May 23rd, 2013
06:16 PM ET
Editor's Note: John Stemberger is an Eagle Scout and president of On My Honor, a coalition of concerned parents, Scout Leaders, Scouting donors, Eagle Scouts and others affiliated with the Boy Scouts of America who are united in their support of Scouting’s timeless values and their opposition to open homosexuality in the Scouts. Find more information at www.OnMyHonor.net.
By John Stemberger, Special to CNN
(CNN)– On Thursday, delegates to the Boy Scouts of America’s national conference met in Grapevine, Texas, to determine the fate of one of the most beloved organizations in this country’s history. This organization that has stood the test of time will probably be destroyed now that they have decided to admit openly gay boys as Scouts.
Sex and politics have no place in the Boy Scouts, and allowing open homosexuality will lead to myriad bad consequences.
First, the new BSA policy is logically incoherent and morally and ethically inconsistent. The BSA had never discriminated against homosexuals. The BSA membership application did not ask about sexual orientation, and there has never been a witch hunt in the BSA to find or remove its gay members.
Now, however, open homosexuality will be officially consistent with the Scouting code throughout a Boy Scout’s life until the moment he turns 18, when it suddenly becomes a problem. (The Scouts maintained its ban on openly gay leaders.) How does that make any sense? Will we then discriminate against that Scout after he announces his sexuality?
Further, the new policy forces every chartered Scouting unit, irrespective of religious convictions, to facilitate open homosexuality among boys in their program. The policy fails to respect or revere the religious beliefs, values and theology of the vast majority of Christian churches, which charter more than 70% of all Scouting units.
The new policy also leaves all Scouting units with no options and no legal protection if they refuse to allow open homosexuality among the boys of their units. Any Scouting unit that refuses to accept or abide by the new policy will either have their charter revoked by national BSA leadership or become fully exposed to legal attacks for alleged violations of nondiscrimination ordinances. Litigation would permeate the organization.
Most important, the new policy robs parents of Boy Scouts, like me, of the sole authority to raise issues of sex and sexuality with their kids.
Parents should have the exclusive right to raise issues about sex and sexuality with their children in their own time and in their own way, in the privacy of their homes, not brought up by other older boys around a campfire. Allowing open homosexuality injects a sensitive and highly charged political issue into the heart of the BSA, against the wishes of the vast majority of parents.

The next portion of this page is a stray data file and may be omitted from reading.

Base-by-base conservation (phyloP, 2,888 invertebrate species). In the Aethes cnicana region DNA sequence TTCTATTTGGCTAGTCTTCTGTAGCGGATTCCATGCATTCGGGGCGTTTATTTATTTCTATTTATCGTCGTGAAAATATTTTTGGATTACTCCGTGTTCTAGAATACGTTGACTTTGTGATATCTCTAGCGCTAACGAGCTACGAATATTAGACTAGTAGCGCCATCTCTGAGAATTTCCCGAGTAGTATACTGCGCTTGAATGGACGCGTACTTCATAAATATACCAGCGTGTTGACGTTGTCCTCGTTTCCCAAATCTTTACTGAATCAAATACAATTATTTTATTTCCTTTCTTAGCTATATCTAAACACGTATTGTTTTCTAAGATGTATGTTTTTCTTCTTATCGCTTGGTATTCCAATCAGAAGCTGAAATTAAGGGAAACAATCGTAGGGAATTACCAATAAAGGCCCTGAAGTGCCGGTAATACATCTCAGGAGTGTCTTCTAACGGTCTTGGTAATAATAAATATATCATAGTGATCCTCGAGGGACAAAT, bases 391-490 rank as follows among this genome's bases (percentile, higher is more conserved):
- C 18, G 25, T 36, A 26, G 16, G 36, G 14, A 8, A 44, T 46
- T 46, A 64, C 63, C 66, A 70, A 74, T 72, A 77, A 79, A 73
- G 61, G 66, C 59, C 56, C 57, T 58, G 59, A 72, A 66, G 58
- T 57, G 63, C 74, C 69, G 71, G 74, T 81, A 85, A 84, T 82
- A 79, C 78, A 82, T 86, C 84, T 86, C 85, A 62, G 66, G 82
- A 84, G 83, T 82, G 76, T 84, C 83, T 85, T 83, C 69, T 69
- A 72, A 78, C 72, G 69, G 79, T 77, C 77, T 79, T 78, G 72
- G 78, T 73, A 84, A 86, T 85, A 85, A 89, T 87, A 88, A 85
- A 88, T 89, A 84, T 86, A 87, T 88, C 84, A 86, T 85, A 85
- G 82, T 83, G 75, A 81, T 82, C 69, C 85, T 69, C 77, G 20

This is why my wife and I have decided to disengage from BSA and remove our children from its programs. We are concerned for the safety and security of our boys, as are many other parents who are considering leaving as well.
When it comes to young boys, parents have the final say, not the gay rights activists who pressured the BSA to fall in line with their agenda and have turned Scouting into yet another cultural battleground.
The delegates who voted for the new policy must therefore realize that the change guts a major percentage of human capital in the BSA and will utterly devastate the program financially, socially and legally.
The BSA’s own “Voice of the Scout” surveys provide solid evidence that tens of thousands if not hundreds of thousands of parents, Scoutmasters and Scouts will leave the program, and internal estimates project an estimated $44 million of lost annual revenue.
The Boy Scouts are one of the great jewels of American culture. And the success of the Boy Scouts of America is due in no small part to their commitment to a set of ideas and principles that have guided the program for more than 100 years.
I love the Boy Scouts and want my boys to enjoy the same great experiences as I and millions of others have had over the years. That's why I regret that Thursday's vote refused to keep sex and politics out of the Boy Scouts and stand firm for those timeless principles.
The opinions expressed in this commentary are solely those of John Stemberger.
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The CNN Belief Blog covers the faith angles of the day's biggest stories, from breaking news to politics to entertainment, fostering a global conversation about the role of religion and belief in readers' lives. It's edited by CNN's Daniel Burke and Eric Marrapodi with daily contributions from CNN's worldwide newsgathering team and frequent posts from religion scholar and author Stephen Prothero.